]. In terms of beliefs of antibiotic use, many of them believed that antibiotics are used for common cold, cough and viral fever. Only a few were aware that antibiotics are used for bacterial infections. Many studies have earlier demonstrated that misconceptions exist among the general public regarding the therapeutic effects of antibiotics. It is true that general public is not able to differentiate the types of causal agents of infectious diseases and often confuse the antibiotics with other symptomatic drugs, but when compared to other studies [4
] these misconceptions were higher in the present study. Furthermore, the knowledge of side effects of antibiotics, most importantly antibiotic resistance was very low among the participants which is also in contrast to the results obtained in other studies [4
] However, when lay people talk about ‘resistance’, this term could mean human resists to antibiotics rather than microorganisms to antibiotics.
In the present study, association was present between education and socio-economic status of participant and knowledge of antibiotic. Similarly, education [17
] and socio-economic status [19
] were found to be associated with knowledge of antibiotics in other studies but some did find association with gender and age also [17
Non-adherence to the given treatment is an important factor for the development of antibiotic resistance [1
]. Therefore, compliance to the given course of treatment was assessed among the participants, irrespective of whether antibiotic was prescribed or not. It was noted that compliance was low and this finding was similar to other studies wherein less than 60% participants completed the course of treatment [18
]. Incidentally, no association was found between any of the demographic factors and compliance to treatment.
It can be concluded that though generic drugs and antibiotics from WHO EDL list are commonly prescribed in the paediatric out-patient department of the particular government hospital studied, but the rate of rational prescriptions is still low. Moreover, antibiotic knowledge among the caregivers is very low and this may lead to misuse of antibiotics among the population. The community as a whole need to be made aware of the antibiotics and its side-effects and the doctors need to be motivated to prescribe antibiotics rationally. Although, the results of this study cannot be extrapolated to the population at large, but do reflect the general tendency and the prevalent practices among care-givers.
charya AS. Have we reached a full circle? Time to ponder on antimicrobial resistance! World health day 2011: a public health perspective. Indian J Med Spec 2011;2:5-7.
ashyap B. Combat drug resistance: no action today means no cure tomorrow. World health day 2011: a microbiologist’s perspective. Indian J Med Spec 2011;2:8-11.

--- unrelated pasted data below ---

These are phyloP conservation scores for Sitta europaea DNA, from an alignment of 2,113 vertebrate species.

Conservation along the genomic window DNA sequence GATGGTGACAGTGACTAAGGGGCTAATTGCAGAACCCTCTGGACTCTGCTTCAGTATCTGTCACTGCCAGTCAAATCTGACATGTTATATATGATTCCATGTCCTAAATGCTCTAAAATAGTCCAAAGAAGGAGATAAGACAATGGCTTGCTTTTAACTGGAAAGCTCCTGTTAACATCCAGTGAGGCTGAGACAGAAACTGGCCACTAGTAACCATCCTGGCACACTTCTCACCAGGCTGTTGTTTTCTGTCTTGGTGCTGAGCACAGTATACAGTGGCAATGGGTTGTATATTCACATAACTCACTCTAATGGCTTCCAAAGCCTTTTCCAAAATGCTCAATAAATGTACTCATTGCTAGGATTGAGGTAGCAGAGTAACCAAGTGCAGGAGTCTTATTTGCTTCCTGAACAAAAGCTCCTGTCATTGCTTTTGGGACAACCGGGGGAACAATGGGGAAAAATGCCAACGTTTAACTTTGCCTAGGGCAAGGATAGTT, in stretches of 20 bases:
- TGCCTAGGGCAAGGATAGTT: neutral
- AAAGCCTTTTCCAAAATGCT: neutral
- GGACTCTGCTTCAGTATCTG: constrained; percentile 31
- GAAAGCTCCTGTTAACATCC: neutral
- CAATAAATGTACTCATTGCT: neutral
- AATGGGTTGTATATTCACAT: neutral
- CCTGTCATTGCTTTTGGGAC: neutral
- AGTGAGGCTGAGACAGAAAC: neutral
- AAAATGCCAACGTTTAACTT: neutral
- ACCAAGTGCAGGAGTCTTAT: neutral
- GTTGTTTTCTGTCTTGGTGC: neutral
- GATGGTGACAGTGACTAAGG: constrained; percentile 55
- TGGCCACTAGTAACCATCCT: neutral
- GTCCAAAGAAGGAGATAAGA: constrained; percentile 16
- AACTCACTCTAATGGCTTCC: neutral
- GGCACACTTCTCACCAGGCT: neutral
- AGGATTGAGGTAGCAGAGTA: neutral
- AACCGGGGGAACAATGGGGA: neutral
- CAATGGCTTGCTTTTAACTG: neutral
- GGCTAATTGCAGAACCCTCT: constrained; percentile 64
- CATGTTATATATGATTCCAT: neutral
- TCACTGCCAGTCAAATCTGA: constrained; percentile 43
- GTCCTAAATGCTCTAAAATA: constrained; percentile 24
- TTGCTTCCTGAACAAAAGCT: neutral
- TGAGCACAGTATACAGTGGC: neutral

olloway A, Dijk LV. The world medicines situation 2011-Rational use of medicines. 3rd ed; 2011. http://www.who.int/medicines/areas/policy/world_medicines_situation/WMS_ch14_wRational.pdf [Accessed on May 4, 2013]
ousounidis A, Papaevangelou V, Hadjipanayis A, Panagakou S, Theodoridou M, Syrogiannopoulos G, et al. Descriptive study on parents’ knowledge, attitudes and practices on antibiotic use and misuse in children with upper respiratory tract infections in Cyprus. Int J Environ Res Public Health 2011;8:3246-62. [PUBMED
tuation analysis antibiotic use and resistance in India. Global antibiotic resistance partnership- India national working group, March 2011. http://www.cddep.org/sites/cddep.org/files/publication_files/India-report-web.pdf Accessed on June 19, 2013.
hai G, Governale L, McMahon AW, Trinidad JP, Staffa J, Murphy D. Trends of outpatient prescription drug utilization in US children, 2002–2010. Pediatrics 2012;130:23–31. [PUBMED
nti-infectives. In: National Formulary of India. Ministry of Health and Family Welfare, India. 2011 4th edn, pp.105-234. http://www.cdsco.nic.in/NFI_2011.pdf Accessed on Sep 17, 2013.
ow to investigate drug use in health facilities: selected drug use indicators. WHO publication, 1993. http://apps.who.int/medicinedocs/en/d/Js2289e/ Accessed on May 9, 2013.
HO Model List of Essential Medicines. 18th List. April 2013, pp. 9-12 http://www.who.int/medicines/publications/essentialmedicines/en/index.html Accessed on July 21, 2013.
mane H, Priyadarshini KOP. Prescription analysis to evaluate rational use of antimicrobials. Int J Pharm Bio Sci 2011;2:314-9. http://www.ijpbs.net/volume2/issue2/pharma/41.pdf Accessed on July 21, 2013.
attopadhyay A , Mondal T, Saha TK, Dey I, Sahu BK, Bhattacharya J. An audit of prescribing practices in CGHS dispensaries of Kolkata, India. IOSR-JDMS 2013;8:32-7. http://iosrjournals.org/iosr-jdms/papers/Vol8-issue1/G0813237.pdf Accessed on Dec 4, 2013.
diveni T, Chandra DS, Sundresh NJ, Kumar BA, Padmini P, Haritha K. Analysing the rationality of antibiotics in comparing the different departments in RMMCH. Journal of Biomedical and Pharmaceutical Research 2013;2:74-6. http://jbpr.in/index.php/jbpr/article/view/135/141 Accessed on Dec 4, 2013.
hmed SM, Islam QS. Availability and rational use of drugs in primary healthcare facilities following the national drug policy of 1982: Is Bangladesh on right track? J Health Popul Nutr 2012;30:99-108. [PUBMED
ldeyab MA, Kearney MP, McElnay JC, Magee FA, Conlon G, Gill D, et al. A point prevalence survey of antibiotic prescriptions: benchmarking and patterns of use. Br J Clin Pharmacol 2011;71:293–6. [PUBMED
g DSY, Kuyvenhoven MM, Dijk LV, Verheij TJM. Antibiotics for respiratory, ear and urinary tract disorders and consistency among GPs. J Antimicrob Chemother 2008; 62:587–92. [PUBMED
otwani A, Holloway K. Trends in antibiotic use among outpatients in New Delhi, India. BMC Infect Dis 2011;11:99. [PUBMED
idayati A, Suryawati S, Crespigny CD, Hiller JE. Knowledge and beliefs about antibiotics among people in Yogyakarta city Indonesia: a cross-sectional population-based survey. Antimicrob Resist Infect Control 2012;1:38. [PUBMED
rimi N, Pereira LMP, Prabhakar P. Caregivers’ practices, knowledge and beliefs of antibiotics in pediatric upper respiratory tract infections in Trinidad and Tobago: a cross-sectional study. BMC Fami Pract 2004;5:28. [PUBMED
h AL, Hassali MA, Al-Haddad MS, Sulaiman SAS, Shafie AA, Awaisu A. Public knowledge and attitudes towards antibiotic usage: a cross-sectional study among the general public in the state of Penang, Malaysia. J Infect Dev Ctries 2011;5:338-47. [PUBMED
eder SI, Ayed IA. A survey of public knowledge and behavior related to antibiotic use and resistance in community pharmacies in Khartoum State. Int J Bioassays 2013;2(5). ebioscholar.com/ojs/index.php/ijb/article/view/310 Accessed on Dec 4, 2013.
J, Jimmy B, Al Sabahi AGMS, Al Sabie GA. A study assessing public knowledge, belief and behavior of antibiotic use in an Omani Population. Oman Med J 2013;28:324-30. [PUBMED